Frontiers of Entrepreneurship Research 1994

Frontiers of Entrepreneurship Research


Abstracts from the 1994 Edition


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    FRIENDS AND STRANGERS: EARLY HIRING PRACTICES AND IDIOSYNCRATIC JOBS

    Howard E. Aldrich
    Ted Baker

    Sociology Department
    CB #3210 Hamilton Hall
    UNC-Chapel Hill
    Chapel Hill, NC 27599-3210

    Telephone
    919-962-5044

    Fax
    919-962-7568

    Principal Topics
    We examine how entrepreneurs' actions during their very first few hires influence the structure and survival of their firms. We focus on the role of idiosyncratic jobs, defined as jobs which are designed around individuals, as well as the ways in which early hiring practices interact with various discontinuities experienced by entrepreneurial firms.

    Method
    We are conducting in-depth interviews with entrepreneurs in several industries in the Research Triangle area of North Carolina. Founders are asked to tell us about their backgrounds, the history of their firms, and the story surrounding the employment of each person they have hired. In several cases, we have also examined company financial, marketing or employment documents. So far, we have spoken with people from 14 firms, in the environmental consulting and personal computer training industries. We have had less luck studying the trucking industry. The median age of firms in our sample is three years, and the number of employees ranges from 1 to 18.

    Major Findings
    Our results show a common orientation toward using early hires to build operational capabilities within entrepreneurial firms. We also find a pattern of excluding middle level employees: entrepreneurs tend to hire very senior people, and very junior people, thereby creating a demographic gap in their organizations. This has implications for how well organizations adapt to their environments and how well they exploit employee skills over time, particularly employee skills which may be "hidden' in a current job assignment.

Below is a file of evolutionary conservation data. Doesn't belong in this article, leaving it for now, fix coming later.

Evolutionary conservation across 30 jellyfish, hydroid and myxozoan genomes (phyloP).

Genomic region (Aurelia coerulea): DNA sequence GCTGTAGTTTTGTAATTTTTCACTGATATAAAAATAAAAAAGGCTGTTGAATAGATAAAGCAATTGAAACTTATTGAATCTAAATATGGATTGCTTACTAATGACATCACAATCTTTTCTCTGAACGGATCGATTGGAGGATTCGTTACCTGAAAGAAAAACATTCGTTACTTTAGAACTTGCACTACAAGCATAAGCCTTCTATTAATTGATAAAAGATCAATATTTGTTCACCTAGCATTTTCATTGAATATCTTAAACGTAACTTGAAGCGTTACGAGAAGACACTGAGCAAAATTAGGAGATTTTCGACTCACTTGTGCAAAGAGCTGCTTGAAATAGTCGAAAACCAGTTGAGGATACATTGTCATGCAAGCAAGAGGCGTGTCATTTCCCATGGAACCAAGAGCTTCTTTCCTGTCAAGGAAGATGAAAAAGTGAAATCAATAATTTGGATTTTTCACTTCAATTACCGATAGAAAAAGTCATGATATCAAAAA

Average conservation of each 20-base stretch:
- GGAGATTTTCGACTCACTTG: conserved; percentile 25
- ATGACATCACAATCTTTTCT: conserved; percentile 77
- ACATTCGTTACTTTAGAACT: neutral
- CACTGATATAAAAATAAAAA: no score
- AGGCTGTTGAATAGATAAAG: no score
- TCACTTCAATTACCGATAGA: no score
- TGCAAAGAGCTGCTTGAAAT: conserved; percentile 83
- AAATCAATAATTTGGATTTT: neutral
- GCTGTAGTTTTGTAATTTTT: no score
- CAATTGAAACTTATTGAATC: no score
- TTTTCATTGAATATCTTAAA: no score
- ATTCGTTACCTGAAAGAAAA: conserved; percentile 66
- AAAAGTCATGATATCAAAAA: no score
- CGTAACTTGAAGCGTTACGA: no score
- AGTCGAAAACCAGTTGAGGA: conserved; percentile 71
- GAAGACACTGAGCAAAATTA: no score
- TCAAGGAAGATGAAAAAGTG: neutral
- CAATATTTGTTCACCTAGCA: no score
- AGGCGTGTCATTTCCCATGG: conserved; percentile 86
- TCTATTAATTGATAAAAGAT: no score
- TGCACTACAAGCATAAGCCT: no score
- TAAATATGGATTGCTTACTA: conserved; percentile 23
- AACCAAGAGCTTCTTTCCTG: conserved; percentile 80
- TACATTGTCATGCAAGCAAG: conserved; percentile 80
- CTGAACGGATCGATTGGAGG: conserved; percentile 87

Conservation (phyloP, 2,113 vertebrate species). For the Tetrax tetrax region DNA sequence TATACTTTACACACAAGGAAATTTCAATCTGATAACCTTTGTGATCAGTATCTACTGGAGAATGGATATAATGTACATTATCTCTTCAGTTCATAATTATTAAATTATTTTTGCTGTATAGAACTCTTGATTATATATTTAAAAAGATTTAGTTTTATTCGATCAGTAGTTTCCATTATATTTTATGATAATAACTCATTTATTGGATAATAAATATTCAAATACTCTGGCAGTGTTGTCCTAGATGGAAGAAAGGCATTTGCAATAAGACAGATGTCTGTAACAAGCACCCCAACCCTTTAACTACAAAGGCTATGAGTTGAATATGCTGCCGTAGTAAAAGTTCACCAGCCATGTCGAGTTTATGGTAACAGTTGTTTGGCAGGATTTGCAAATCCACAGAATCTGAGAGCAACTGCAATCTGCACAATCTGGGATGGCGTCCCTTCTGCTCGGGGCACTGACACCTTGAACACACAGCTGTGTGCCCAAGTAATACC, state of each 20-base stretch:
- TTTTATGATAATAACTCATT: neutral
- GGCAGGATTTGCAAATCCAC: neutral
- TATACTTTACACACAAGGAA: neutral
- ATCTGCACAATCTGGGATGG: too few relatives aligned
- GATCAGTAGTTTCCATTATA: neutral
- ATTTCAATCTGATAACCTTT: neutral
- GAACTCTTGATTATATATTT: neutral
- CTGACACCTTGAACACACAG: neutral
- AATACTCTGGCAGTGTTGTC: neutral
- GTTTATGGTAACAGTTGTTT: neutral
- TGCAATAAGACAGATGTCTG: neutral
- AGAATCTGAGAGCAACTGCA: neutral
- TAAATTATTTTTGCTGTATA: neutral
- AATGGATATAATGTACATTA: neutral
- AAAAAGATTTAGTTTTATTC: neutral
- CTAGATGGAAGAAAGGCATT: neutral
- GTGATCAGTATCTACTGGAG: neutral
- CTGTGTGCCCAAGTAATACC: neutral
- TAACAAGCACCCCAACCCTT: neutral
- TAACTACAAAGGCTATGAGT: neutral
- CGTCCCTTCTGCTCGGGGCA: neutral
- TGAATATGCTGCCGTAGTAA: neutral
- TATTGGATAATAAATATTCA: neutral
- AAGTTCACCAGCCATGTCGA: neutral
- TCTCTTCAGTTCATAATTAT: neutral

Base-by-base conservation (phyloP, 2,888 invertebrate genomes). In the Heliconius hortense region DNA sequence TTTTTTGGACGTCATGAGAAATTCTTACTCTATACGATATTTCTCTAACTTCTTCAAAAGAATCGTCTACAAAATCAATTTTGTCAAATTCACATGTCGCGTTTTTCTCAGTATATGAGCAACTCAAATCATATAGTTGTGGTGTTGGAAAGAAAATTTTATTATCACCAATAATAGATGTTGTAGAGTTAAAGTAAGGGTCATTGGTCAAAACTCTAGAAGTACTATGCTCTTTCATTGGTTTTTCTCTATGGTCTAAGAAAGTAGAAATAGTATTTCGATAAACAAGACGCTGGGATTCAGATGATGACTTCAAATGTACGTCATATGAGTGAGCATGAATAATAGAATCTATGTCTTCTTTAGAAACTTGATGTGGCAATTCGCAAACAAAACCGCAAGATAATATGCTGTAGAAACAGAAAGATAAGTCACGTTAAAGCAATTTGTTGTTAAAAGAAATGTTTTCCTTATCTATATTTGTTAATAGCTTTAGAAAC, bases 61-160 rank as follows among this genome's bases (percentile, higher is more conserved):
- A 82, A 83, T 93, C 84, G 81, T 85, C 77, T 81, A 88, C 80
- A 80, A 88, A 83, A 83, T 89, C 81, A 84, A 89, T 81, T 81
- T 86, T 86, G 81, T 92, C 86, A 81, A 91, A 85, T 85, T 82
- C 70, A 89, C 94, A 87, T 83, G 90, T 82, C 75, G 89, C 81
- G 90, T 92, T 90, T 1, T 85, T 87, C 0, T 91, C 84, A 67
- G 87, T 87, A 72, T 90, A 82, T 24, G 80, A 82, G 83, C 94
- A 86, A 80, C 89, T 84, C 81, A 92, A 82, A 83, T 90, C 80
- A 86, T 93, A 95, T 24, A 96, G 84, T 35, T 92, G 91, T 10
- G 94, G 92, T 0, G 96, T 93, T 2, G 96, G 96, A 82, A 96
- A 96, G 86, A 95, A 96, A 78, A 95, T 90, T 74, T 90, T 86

The results of early hiring decisions effect how entrepreneurs experience and respond to various discontinuities common to entrepreneurial firms. we examine six discontinuities: depletion of the original piece of business on which the firm was founded, moving from a purely operational to a marketing orientation, revenue fluctuations, attempts to raise outside capital, voluntary turnover, and growth spurts. In general, these discontinuities provide the main context in which entrepreneurs attempt to improve how well junior employees' skills fit with changing circumstances. Changing senior employee skills to match emerging tasks is a more gradual and interactive process.

    A variety of events affect the original coalescence of organizational boundaries. Some events are coincident with the experience of discontinuities, whereas others are simply events through which entrepreneurs recognize that other people are viewing the organization as bounded and distinct from the entrepreneur. Recognition of the boundedness of their organizations provides opportunities for entrepreneurs to engage in decision making and planning at the level of the firm, rather than just at the task level,

    In general, entrepreneurs engage early on in a series of unplanned hiring and employment activities which have implications for organizational structure, capabilities and survival. Institutional conditions and opportunistic behavior play a stronger role than do planning, analysis, or prior experience.

    Implications
    This study makes a contribution toward understanding the effect of early human resource practices on firm survival. Some of the earliest and most important decisions an entrepreneur makes are who to hire, and how to make use of the human resources acquired. It is apparent that these decisions are often made with little or no thought to the lasting implications they may have for the firm and its survival. Entrepreneurship education may need to place more emphasis on how people starting organizations are trained to think about hiring and employment practices.


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    Last updated November 19, 1996 by Cheryl Ann Lopez